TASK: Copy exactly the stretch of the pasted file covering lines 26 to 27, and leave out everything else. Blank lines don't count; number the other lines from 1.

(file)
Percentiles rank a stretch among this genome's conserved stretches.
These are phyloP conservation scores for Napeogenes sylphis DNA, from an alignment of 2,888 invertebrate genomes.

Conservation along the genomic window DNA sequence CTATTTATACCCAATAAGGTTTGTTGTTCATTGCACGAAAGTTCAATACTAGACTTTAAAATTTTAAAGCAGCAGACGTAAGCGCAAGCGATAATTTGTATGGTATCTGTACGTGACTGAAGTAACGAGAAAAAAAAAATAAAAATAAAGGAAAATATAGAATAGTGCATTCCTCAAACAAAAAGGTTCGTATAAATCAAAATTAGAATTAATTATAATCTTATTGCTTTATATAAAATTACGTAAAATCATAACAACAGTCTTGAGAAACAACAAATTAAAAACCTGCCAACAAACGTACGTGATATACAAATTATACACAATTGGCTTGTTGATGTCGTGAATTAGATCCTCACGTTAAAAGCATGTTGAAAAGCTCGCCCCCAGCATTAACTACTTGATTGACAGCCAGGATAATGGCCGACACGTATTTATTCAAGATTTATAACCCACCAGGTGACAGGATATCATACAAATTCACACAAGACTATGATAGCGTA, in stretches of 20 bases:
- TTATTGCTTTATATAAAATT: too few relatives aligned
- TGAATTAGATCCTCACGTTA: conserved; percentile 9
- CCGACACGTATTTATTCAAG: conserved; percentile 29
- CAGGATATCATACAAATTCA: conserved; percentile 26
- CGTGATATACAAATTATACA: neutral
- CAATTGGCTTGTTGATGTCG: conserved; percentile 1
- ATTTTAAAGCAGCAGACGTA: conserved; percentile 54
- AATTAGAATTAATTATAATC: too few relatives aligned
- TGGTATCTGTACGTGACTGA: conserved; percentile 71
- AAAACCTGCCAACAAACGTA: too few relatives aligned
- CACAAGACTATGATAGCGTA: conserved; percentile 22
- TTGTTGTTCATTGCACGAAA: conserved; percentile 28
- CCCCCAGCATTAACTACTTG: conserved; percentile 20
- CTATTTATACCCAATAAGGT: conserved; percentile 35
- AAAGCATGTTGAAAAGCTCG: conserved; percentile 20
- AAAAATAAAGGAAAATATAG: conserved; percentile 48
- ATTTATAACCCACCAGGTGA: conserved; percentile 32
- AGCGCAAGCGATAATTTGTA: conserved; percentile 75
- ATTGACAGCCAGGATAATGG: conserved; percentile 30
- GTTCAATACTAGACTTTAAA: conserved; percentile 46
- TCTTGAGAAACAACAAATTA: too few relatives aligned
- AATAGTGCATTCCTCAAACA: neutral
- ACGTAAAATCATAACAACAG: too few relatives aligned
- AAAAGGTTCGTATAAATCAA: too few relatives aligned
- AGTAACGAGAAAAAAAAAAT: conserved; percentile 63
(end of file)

- ACGTAAAATCATAACAACAG: too few relatives aligned
- AAAAGGTTCGTATAAATCAA: too few relatives aligned